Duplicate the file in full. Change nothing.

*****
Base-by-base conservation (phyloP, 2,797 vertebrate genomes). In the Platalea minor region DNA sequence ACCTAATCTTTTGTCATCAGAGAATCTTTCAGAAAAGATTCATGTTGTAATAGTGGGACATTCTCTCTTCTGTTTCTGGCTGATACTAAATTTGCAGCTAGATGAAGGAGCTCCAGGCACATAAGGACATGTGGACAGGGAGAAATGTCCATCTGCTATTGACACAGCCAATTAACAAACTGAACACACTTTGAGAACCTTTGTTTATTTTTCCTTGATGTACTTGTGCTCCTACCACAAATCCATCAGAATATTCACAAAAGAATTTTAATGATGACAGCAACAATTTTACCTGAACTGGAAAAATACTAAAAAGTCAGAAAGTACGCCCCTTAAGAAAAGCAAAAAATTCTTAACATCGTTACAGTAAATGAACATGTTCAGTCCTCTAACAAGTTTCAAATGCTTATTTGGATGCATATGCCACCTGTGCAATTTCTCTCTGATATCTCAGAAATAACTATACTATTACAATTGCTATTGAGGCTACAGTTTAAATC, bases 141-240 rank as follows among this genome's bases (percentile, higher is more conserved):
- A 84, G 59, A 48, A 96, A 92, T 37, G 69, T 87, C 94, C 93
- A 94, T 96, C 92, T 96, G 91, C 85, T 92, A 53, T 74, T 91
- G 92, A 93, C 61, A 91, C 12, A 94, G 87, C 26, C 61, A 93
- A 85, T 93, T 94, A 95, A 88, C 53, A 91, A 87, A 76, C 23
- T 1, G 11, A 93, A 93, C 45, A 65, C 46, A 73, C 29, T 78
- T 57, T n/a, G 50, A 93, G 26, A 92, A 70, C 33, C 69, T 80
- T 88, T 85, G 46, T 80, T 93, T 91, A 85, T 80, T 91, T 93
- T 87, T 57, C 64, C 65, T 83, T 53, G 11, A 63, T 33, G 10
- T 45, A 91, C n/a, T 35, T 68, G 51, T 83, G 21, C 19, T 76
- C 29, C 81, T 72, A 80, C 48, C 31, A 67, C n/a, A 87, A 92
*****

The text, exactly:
Base-by-base conservation (phyloP, 2,797 vertebrate genomes). In the Platalea minor region DNA sequence ACCTAATCTTTTGTCATCAGAGAATCTTTCAGAAAAGATTCATGTTGTAATAGTGGGACATTCTCTCTTCTGTTTCTGGCTGATACTAAATTTGCAGCTAGATGAAGGAGCTCCAGGCACATAAGGACATGTGGACAGGGAGAAATGTCCATCTGCTATTGACACAGCCAATTAACAAACTGAACACACTTTGAGAACCTTTGTTTATTTTTCCTTGATGTACTTGTGCTCCTACCACAAATCCATCAGAATATTCACAAAAGAATTTTAATGATGACAGCAACAATTTTACCTGAACTGGAAAAATACTAAAAAGTCAGAAAGTACGCCCCTTAAGAAAAGCAAAAAATTCTTAACATCGTTACAGTAAATGAACATGTTCAGTCCTCTAACAAGTTTCAAATGCTTATTTGGATGCATATGCCACCTGTGCAATTTCTCTCTGATATCTCAGAAATAACTATACTATTACAATTGCTATTGAGGCTACAGTTTAAATC, bases 141-240 rank as follows among this genome's bases (percentile, higher is more conserved):
- A 84, G 59, A 48, A 96, A 92, T 37, G 69, T 87, C 94, C 93
- A 94, T 96, C 92, T 96, G 91, C 85, T 92, A 53, T 74, T 91
- G 92, A 93, C 61, A 91, C 12, A 94, G 87, C 26, C 61, A 93
- A 85, T 93, T 94, A 95, A 88, C 53, A 91, A 87, A 76, C 23
- T 1, G 11, A 93, A 93, C 45, A 65, C 46, A 73, C 29, T 78
- T 57, T n/a, G 50, A 93, G 26, A 92, A 70, C 33, C 69, T 80
- T 88, T 85, G 46, T 80, T 93, T 91, A 85, T 80, T 91, T 93
- T 87, T 57, C 64, C 65, T 83, T 53, G 11, A 63, T 33, G 10
- T 45, A 91, C n/a, T 35, T 68, G 51, T 83, G 21, C 19, T 76
- C 29, C 81, T 72, A 80, C 48, C 31, A 67, C n/a, A 87, A 92